In spite of the UK’s earlier ruling, the devolved administrations in Scotland, Wales and Northern Ireland have to pass their own legislation for the same ban to come into effect.
Following the ruling, the Cabinet Secretary for the Environment and Rural Affairs Lesley Griffiths said: “The Welsh Government will also be implementing a ban on the manufacture and sale of cosmetics and personal care products containing plastic microbeads.
“There will be a public consultation later this year on how the ban will be implemented and enforced in Wales. Banning these products will help reduce plastics entering the marine environment.”
Success for Greenpeace
The ruling comes in response to a rising tide of opinion against the use of non-biodegradable microbeads in products such as body scrubs and shower gels, which cause marine pollution and pose potential risks to human health.
A growing number of major industry players are voluntarily stepping up their efforts to eradicate the microplastics from their products: L'Oréal, for instance, confirmed the reformulation of its wash off products to remove plastic microbeads as cleansing or exfoliating agents earlier this year.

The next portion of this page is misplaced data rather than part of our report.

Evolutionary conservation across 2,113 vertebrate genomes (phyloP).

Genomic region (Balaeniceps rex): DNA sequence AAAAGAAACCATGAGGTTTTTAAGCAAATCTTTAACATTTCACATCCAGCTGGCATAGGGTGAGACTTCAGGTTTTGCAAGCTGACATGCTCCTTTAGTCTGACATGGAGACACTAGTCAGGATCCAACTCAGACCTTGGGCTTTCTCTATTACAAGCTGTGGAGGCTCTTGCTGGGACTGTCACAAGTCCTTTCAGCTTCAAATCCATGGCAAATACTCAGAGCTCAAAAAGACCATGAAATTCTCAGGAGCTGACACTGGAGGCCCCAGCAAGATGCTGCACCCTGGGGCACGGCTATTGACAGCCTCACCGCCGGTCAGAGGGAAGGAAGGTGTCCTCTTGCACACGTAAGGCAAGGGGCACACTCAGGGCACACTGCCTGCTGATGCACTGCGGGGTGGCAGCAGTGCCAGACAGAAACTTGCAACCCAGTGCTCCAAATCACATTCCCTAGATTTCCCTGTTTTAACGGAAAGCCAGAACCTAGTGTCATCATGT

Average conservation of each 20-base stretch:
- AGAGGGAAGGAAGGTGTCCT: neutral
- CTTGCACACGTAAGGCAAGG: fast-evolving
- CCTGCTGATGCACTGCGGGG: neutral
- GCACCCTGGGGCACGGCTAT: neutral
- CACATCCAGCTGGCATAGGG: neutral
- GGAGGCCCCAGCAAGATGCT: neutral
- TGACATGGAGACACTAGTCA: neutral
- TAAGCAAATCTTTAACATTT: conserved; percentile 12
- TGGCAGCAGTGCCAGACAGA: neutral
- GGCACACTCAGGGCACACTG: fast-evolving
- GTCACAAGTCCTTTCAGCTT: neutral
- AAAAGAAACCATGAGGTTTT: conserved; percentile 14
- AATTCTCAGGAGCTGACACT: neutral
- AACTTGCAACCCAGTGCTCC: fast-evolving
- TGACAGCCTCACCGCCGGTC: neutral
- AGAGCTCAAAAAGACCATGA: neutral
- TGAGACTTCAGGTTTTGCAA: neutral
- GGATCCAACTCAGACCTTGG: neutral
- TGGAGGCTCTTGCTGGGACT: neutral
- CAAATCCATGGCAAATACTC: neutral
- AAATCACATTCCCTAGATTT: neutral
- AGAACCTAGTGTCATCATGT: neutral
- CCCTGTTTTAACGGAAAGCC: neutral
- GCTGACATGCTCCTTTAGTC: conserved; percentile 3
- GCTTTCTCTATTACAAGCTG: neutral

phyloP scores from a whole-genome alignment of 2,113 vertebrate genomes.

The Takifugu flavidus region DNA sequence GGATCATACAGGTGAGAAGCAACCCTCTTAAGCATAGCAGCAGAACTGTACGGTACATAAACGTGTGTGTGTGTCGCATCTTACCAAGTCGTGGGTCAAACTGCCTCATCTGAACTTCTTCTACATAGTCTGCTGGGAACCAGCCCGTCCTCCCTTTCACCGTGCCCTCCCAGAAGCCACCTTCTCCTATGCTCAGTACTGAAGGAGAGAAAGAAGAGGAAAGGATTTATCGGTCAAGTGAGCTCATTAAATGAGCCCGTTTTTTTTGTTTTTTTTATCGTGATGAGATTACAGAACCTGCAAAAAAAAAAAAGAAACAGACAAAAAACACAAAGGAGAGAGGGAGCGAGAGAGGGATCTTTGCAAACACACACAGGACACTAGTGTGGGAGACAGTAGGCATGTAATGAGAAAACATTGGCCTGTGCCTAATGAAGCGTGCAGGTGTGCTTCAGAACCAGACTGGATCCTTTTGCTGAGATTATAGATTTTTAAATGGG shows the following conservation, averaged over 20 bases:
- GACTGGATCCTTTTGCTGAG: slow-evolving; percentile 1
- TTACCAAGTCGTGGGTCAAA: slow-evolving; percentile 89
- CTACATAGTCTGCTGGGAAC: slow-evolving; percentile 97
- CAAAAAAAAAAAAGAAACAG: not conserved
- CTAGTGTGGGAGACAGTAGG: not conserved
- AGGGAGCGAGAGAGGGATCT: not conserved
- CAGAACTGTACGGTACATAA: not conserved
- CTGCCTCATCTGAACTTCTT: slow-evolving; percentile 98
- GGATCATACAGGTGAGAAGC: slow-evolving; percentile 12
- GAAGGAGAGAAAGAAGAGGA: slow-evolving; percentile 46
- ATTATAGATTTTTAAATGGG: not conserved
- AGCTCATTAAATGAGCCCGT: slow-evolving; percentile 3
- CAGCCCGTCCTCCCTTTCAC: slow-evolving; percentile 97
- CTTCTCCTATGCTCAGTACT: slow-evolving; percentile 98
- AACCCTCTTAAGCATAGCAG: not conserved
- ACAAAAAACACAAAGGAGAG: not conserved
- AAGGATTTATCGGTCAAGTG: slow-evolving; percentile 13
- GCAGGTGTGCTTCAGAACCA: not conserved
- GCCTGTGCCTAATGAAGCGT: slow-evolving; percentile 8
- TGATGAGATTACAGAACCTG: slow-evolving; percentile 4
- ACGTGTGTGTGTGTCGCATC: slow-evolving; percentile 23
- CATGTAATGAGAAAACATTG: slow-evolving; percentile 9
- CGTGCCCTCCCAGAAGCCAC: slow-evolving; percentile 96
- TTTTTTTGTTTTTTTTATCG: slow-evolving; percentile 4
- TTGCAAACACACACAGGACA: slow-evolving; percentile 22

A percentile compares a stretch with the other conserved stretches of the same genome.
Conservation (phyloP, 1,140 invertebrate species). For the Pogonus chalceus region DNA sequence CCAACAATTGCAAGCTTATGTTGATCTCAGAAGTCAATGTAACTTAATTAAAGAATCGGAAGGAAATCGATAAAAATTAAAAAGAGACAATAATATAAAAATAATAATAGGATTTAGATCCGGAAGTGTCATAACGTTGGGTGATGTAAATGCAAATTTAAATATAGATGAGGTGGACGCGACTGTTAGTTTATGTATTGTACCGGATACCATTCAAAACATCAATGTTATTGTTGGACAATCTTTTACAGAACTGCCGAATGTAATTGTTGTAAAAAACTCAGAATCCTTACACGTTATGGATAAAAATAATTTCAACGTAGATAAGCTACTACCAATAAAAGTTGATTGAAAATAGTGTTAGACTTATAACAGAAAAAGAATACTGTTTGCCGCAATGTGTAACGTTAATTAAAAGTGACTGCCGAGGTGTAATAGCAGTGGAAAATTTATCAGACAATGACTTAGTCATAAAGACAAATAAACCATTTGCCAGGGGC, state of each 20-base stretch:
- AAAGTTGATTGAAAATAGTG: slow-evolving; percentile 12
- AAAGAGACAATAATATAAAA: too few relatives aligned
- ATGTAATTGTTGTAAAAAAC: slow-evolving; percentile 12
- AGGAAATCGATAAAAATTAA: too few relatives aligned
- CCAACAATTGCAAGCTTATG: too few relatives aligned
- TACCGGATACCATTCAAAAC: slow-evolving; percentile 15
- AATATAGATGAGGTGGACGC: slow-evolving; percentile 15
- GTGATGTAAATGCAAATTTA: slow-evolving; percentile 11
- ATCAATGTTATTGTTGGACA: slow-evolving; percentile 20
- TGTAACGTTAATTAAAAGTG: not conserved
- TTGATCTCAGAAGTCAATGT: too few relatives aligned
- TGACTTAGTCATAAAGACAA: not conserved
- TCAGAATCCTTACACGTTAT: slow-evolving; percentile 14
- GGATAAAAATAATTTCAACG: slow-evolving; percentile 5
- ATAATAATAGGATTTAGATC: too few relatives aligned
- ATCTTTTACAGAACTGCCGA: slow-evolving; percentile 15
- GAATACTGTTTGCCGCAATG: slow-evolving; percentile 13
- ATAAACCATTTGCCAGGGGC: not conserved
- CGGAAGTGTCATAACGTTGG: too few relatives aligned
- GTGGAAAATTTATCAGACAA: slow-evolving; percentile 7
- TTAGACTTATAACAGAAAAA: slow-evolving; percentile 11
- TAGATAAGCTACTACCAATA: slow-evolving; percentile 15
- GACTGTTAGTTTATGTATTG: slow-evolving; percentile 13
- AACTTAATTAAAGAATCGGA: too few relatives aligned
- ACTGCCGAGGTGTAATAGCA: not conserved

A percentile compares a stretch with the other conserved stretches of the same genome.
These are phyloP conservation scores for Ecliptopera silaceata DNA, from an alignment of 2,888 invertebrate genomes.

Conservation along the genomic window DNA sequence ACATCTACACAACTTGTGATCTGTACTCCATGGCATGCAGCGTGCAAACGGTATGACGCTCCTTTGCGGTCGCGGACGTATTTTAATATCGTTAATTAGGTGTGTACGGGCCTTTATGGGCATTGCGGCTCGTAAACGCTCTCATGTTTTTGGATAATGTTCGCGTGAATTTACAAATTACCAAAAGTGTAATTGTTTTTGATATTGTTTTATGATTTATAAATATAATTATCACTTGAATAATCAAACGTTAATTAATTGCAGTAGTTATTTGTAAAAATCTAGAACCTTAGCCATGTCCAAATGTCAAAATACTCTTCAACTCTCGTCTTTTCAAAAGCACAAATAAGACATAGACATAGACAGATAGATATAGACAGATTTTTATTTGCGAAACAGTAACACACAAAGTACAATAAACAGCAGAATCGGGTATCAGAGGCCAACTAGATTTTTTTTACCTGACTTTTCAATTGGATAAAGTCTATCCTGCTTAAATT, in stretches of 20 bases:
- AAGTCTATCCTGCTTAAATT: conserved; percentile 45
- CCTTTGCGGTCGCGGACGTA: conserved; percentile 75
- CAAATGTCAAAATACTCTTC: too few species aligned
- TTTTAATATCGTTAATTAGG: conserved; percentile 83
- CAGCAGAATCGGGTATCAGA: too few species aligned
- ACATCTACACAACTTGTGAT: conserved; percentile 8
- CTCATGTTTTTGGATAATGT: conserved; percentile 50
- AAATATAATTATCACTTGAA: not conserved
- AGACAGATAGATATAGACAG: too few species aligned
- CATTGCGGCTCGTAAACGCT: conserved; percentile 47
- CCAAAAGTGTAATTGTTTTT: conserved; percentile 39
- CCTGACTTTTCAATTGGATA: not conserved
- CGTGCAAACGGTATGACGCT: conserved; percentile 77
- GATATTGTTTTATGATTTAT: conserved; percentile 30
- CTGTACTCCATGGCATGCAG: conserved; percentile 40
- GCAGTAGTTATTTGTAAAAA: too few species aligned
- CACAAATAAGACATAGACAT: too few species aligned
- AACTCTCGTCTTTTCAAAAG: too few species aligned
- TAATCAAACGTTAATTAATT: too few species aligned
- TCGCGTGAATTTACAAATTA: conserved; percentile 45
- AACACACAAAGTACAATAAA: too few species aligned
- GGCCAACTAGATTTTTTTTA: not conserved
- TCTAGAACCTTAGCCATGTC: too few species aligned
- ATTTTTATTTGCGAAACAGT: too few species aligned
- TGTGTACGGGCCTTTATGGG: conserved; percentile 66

News of the latest ban will be welcomed by environmental organisations such as Greenpeace, which last year published a survey ranking the world’s biggest cosmetics players on their microbead commitments and urged governments worldwide to implement a ban on their use.
A global trend
In England, the government ban on manufacture is set to begin 1st January 2018, while the ban on sale will begin 30th June 2018.
In France, a law published in August of 2016 prohibits microbeads in rinse off products from January 1st 2018, while in the US, a law banning plastic microbeads came into action on July 1st of this year.
The New Zealand government recently confirmed that the tiny plastic particles will also be banned by May 2018, with more countries following suit.
At present, just one company in Wales is said to be manufacturing cosmetic products containing microbeads, which it will now phase out.